The State of Diversity and Inclusion in the ASF Community: A Pulse Check

By: Zixuan Feng, Mariam Guizani, Anita Sarma (Oregon State University)

“Our mission is to build equity in our community by developing tools and frameworks to foster inclusion and increase diversity in all phases of Apache projects.

We are guided by the values of respect, empathy, openness, patience, candor & dependability.” 

— [Apache Diversity and Inclusion]

In recent years, there has been a growing recognition of the significance of diversity, equity, and inclusion (DEI) in open-source software (OSS) communities. Diverse OSS communities benefit from a range of backgrounds, qualifications, and perspectives, resulting in more innovative software products and greater social equity. Many OSS communities, such as the Apache Software Foundation (ASF), have launched DEI initiatives. However,  to the best of our knowledge, no empirical research has investigated the evolution of the state of DEI in OSS. Without a pulse check on the state of DEI, the ASF OSS community lacks an understanding of what has improved and what requires more attention. It is crucial to examine the evolution of DEI.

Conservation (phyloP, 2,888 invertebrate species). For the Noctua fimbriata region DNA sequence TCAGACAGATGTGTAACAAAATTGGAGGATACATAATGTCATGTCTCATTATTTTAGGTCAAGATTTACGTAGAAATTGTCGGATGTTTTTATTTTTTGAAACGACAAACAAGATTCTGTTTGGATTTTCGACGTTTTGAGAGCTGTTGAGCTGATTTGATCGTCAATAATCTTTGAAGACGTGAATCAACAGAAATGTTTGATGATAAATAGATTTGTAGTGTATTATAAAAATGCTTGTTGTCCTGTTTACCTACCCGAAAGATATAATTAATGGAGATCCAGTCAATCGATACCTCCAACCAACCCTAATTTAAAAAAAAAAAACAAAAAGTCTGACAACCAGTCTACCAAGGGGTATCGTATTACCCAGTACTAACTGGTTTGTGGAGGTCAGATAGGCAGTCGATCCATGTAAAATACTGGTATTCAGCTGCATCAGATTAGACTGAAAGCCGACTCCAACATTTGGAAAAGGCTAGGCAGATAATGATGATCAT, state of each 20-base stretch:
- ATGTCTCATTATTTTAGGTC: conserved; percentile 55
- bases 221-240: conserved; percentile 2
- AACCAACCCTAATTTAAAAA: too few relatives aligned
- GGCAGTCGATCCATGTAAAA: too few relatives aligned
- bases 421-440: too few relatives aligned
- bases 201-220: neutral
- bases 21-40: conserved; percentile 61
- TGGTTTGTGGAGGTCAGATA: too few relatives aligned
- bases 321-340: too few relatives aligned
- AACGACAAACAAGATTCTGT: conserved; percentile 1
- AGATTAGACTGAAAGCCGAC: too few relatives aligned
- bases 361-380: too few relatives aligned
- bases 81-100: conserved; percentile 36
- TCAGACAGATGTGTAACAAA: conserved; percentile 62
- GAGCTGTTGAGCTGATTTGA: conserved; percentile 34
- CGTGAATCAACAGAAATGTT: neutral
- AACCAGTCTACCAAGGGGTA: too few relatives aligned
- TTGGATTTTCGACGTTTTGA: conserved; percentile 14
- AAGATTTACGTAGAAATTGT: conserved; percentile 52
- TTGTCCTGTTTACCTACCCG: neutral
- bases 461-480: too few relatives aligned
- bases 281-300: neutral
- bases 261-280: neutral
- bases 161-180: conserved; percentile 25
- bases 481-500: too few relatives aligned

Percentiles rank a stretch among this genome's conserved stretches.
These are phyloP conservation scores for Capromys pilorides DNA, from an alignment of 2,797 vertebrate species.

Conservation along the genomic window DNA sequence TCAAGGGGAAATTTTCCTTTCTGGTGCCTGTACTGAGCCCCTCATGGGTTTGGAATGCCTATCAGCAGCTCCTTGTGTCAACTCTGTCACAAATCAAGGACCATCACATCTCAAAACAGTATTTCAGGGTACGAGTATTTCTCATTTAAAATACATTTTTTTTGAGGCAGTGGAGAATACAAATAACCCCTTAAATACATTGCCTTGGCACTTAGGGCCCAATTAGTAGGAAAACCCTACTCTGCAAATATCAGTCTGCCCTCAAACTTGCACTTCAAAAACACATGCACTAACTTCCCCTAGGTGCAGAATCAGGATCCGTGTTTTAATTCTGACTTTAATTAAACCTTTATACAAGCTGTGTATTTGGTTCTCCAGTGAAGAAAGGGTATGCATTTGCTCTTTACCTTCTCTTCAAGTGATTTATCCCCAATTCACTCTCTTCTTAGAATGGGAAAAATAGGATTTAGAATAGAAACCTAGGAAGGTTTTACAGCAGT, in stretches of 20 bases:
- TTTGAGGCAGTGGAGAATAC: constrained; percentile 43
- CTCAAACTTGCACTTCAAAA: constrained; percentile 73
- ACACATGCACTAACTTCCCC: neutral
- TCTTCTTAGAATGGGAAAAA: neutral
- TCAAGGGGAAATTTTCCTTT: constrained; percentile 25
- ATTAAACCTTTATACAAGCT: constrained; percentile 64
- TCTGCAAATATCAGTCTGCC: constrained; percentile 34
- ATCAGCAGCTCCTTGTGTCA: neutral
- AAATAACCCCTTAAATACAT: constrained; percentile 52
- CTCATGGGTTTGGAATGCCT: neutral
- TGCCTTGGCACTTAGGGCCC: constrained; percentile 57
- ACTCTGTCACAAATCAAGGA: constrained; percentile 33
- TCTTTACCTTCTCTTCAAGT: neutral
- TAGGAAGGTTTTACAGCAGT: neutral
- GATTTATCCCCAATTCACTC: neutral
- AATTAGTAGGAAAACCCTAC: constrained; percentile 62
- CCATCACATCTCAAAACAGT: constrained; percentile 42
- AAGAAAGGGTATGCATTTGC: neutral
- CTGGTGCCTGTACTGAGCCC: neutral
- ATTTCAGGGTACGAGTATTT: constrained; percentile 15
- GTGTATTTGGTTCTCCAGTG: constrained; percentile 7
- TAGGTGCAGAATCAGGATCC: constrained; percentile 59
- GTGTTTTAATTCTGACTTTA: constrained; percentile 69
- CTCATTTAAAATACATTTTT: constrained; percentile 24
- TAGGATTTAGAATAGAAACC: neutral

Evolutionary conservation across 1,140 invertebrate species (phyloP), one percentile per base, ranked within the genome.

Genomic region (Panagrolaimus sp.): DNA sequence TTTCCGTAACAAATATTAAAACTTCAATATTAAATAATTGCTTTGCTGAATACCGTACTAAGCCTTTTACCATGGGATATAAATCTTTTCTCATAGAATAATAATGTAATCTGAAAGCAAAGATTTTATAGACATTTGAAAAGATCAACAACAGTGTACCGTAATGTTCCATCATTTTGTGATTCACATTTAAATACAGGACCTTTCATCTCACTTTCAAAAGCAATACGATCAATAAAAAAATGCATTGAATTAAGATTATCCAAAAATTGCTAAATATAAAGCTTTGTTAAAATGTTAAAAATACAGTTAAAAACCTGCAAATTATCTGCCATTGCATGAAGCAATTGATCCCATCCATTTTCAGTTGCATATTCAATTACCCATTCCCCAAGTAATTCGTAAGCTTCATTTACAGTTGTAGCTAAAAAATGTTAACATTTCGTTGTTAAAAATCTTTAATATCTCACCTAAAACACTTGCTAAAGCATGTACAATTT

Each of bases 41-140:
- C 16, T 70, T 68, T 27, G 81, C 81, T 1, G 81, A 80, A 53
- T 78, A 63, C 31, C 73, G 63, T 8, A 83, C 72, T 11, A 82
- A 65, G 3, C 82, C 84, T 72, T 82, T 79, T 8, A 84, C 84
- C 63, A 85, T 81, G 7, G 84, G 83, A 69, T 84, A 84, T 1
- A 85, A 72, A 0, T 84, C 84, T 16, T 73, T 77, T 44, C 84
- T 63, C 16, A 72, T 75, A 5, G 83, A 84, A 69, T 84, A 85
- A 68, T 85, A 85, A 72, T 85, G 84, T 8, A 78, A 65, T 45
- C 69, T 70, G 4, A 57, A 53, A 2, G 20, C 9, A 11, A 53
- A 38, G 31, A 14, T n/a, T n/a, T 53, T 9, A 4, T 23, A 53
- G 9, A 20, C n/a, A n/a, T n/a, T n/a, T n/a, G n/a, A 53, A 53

To answer these questions, ASF hired a team from Bitergia and the Oregon State University to conduct two cross-sectional surveys, the first in 2020 and the second in 2022, to assess the state of DEI in ASF projects, including the difference in contributors’ perspectives and engagement over time. The team adopted a multidimensional approach, examining four key diversity perspectives: gender, English proficiency, seniority, and country of residence. 

We asked:

How much do contributors from traditionally underrepresented groups engage in ASF project activities; face challenges when participating in the ASF (e.g., process challenges, social challenges, project-related challenges); and perceive the state of DEI?